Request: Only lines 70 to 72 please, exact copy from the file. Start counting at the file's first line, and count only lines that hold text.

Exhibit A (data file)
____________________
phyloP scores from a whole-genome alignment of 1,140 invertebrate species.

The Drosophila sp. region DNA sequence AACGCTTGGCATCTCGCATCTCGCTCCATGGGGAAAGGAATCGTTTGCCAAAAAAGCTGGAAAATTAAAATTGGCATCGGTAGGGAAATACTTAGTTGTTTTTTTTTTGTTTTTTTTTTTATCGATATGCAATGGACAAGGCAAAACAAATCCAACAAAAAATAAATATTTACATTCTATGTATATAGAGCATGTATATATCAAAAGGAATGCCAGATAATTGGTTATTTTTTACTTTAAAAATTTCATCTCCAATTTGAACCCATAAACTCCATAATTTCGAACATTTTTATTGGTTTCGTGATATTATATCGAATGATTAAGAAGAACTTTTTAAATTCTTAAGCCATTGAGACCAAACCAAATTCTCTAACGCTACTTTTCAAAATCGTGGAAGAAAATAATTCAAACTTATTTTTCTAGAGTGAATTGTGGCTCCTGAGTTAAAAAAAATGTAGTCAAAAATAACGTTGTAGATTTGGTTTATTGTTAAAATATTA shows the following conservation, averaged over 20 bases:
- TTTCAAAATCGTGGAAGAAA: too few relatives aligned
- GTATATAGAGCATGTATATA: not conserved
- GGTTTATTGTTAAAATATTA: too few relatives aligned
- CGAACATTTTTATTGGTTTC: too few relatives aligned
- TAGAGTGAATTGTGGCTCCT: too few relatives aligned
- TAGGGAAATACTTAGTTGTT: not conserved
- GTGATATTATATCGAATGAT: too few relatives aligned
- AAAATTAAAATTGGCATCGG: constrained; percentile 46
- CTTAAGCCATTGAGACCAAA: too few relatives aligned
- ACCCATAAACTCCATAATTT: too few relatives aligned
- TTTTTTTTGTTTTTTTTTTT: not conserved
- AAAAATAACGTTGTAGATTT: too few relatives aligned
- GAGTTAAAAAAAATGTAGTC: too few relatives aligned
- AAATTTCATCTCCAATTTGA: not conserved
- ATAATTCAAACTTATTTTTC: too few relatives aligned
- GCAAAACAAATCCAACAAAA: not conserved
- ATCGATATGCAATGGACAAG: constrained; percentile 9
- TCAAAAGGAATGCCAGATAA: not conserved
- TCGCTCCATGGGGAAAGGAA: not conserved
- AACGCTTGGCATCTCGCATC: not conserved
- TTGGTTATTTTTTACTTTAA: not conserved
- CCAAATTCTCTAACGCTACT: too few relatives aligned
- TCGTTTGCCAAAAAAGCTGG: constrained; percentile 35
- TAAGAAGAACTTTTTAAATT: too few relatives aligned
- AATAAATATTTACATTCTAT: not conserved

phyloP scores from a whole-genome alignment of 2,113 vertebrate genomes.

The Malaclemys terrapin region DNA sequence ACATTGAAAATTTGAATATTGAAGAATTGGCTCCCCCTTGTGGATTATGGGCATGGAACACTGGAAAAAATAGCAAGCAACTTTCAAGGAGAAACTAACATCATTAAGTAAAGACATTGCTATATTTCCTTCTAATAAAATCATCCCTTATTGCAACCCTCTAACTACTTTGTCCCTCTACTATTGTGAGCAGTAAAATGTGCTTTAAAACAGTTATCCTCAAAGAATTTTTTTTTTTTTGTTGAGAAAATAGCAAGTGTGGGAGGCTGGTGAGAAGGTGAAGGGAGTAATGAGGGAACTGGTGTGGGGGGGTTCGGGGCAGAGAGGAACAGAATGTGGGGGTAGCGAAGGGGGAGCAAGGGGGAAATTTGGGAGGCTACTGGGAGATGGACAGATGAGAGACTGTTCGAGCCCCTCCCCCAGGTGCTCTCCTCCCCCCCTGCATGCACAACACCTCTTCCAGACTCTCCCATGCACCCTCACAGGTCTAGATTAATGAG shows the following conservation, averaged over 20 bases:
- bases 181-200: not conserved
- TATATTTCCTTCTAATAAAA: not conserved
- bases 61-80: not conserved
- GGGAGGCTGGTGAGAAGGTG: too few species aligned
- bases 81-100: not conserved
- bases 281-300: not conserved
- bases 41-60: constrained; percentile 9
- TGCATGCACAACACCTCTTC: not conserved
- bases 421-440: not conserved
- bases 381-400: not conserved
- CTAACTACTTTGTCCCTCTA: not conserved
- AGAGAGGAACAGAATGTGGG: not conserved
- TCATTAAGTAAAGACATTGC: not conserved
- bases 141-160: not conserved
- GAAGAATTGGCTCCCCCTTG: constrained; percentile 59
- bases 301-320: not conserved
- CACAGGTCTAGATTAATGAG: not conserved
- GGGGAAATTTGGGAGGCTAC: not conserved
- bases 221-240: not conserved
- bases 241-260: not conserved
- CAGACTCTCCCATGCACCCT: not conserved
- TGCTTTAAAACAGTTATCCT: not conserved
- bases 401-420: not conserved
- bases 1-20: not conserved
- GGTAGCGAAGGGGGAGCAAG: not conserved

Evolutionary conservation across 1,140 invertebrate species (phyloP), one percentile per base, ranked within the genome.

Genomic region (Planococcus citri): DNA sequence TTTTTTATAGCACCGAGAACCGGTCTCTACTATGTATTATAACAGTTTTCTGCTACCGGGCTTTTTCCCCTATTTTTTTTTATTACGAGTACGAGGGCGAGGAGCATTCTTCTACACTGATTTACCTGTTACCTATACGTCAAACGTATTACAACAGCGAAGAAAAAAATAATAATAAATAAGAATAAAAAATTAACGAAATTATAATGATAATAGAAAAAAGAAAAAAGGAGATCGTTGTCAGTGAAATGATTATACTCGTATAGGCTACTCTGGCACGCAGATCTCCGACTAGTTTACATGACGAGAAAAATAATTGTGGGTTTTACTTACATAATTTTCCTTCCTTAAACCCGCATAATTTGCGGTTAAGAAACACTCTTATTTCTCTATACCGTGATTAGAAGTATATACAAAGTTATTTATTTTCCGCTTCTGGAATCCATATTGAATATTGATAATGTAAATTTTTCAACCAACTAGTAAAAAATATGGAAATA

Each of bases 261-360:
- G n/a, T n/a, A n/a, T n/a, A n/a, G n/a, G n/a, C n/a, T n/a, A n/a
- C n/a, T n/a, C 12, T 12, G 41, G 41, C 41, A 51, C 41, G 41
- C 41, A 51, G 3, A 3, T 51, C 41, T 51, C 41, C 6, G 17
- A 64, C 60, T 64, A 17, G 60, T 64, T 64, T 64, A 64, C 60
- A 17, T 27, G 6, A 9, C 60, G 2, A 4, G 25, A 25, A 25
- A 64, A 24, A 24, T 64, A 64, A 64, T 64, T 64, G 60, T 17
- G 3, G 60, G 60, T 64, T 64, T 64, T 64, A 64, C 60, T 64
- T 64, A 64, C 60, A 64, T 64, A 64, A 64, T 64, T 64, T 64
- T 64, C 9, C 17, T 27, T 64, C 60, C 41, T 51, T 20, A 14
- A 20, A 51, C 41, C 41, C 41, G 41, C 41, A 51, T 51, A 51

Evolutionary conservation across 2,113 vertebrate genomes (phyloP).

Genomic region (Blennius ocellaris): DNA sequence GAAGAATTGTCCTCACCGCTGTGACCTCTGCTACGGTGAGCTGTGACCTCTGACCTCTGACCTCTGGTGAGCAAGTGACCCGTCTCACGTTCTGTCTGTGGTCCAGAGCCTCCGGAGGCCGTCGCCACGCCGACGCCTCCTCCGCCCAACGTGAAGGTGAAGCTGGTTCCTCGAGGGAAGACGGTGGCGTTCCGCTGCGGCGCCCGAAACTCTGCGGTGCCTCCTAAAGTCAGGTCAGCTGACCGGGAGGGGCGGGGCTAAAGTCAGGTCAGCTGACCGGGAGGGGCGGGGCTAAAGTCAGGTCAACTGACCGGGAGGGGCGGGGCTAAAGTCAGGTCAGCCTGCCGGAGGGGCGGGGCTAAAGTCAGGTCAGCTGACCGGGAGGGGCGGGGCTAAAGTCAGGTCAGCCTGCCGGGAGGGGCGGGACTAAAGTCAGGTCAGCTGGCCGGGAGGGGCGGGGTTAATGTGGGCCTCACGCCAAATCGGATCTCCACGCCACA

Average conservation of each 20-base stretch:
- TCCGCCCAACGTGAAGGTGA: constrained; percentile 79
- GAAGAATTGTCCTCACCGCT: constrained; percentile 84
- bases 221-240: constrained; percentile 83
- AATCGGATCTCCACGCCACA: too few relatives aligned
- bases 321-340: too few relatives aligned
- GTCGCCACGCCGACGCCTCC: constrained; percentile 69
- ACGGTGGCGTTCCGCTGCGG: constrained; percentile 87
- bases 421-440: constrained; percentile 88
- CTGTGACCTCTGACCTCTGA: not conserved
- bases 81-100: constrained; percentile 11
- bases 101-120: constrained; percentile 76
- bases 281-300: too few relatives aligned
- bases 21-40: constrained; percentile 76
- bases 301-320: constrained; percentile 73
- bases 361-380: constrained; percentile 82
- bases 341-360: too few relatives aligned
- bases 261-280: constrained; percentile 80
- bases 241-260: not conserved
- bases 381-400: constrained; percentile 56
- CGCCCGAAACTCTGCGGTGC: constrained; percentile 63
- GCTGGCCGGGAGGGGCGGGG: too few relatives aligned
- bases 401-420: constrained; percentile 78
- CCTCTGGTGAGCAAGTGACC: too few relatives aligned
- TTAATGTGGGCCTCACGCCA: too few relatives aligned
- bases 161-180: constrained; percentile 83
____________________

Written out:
Average conservation of each 20-base stretch:
- TCCGCCCAACGTGAAGGTGA: constrained; percentile 79
- GAAGAATTGTCCTCACCGCT: constrained; percentile 84